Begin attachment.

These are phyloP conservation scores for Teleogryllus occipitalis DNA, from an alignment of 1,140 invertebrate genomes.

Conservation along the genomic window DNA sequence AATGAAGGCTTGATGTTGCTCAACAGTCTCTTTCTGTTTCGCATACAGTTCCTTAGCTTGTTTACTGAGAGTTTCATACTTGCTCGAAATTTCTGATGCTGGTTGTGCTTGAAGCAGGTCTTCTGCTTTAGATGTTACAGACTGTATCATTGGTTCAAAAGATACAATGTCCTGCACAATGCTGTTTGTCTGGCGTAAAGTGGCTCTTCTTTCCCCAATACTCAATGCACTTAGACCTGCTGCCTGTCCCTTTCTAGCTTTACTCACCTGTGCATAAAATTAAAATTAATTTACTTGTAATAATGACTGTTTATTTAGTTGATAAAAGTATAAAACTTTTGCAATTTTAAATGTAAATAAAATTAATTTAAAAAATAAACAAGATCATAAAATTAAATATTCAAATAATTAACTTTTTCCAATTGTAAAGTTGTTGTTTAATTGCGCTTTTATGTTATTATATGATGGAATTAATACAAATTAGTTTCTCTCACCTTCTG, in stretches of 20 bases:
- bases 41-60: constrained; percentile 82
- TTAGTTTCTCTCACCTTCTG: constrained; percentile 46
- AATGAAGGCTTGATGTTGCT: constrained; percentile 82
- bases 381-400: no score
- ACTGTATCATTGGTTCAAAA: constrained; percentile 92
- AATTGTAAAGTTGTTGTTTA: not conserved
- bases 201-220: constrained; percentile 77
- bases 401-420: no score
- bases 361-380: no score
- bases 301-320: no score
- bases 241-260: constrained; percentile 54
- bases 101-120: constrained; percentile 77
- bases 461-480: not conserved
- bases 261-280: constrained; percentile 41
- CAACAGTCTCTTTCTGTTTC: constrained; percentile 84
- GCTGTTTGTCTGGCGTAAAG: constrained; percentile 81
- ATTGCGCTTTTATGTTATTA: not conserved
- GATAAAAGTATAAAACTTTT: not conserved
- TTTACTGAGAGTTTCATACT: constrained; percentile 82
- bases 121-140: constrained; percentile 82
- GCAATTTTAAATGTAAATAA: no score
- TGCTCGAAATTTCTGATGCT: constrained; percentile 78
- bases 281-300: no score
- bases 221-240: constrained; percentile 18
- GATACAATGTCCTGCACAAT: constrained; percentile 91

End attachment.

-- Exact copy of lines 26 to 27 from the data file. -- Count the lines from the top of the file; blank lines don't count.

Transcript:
- bases 221-240: constrained; percentile 18
- GATACAATGTCCTGCACAAT: constrained; percentile 91